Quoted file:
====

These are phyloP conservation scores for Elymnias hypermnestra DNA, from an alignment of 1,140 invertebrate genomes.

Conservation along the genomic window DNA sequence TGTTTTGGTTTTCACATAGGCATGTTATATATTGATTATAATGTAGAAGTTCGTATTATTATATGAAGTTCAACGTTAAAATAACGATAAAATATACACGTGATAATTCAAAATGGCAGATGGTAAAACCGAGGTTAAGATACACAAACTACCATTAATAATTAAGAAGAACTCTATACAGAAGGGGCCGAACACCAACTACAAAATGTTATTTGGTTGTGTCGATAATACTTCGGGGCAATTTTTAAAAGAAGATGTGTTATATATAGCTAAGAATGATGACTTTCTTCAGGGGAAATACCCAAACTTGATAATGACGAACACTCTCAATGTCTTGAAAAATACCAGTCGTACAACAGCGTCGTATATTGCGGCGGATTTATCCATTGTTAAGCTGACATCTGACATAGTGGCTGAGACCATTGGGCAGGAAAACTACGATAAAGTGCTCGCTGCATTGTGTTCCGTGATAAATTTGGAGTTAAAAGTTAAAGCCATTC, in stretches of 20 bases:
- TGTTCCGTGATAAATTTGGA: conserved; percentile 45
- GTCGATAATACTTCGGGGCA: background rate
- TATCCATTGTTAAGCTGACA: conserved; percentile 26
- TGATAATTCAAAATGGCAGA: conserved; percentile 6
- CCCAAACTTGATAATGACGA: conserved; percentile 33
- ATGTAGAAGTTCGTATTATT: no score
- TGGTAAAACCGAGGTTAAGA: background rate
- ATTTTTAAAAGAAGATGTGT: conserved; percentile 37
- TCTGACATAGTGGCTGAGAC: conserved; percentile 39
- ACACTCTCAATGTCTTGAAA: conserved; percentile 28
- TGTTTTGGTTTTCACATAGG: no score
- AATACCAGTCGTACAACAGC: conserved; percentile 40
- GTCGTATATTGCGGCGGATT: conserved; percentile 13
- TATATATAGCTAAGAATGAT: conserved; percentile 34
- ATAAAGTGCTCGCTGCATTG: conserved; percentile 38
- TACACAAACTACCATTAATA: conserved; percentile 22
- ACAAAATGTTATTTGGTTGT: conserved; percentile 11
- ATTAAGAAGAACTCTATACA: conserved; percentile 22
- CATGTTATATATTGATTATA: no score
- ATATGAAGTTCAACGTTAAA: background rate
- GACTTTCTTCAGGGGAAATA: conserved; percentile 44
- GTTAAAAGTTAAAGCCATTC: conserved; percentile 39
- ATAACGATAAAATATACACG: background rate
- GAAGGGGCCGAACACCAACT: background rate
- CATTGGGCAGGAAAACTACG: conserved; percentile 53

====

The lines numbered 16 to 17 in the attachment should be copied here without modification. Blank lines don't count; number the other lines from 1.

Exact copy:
- TATATATAGCTAAGAATGAT: conserved; percentile 34
- ATAAAGTGCTCGCTGCATTG: conserved; percentile 38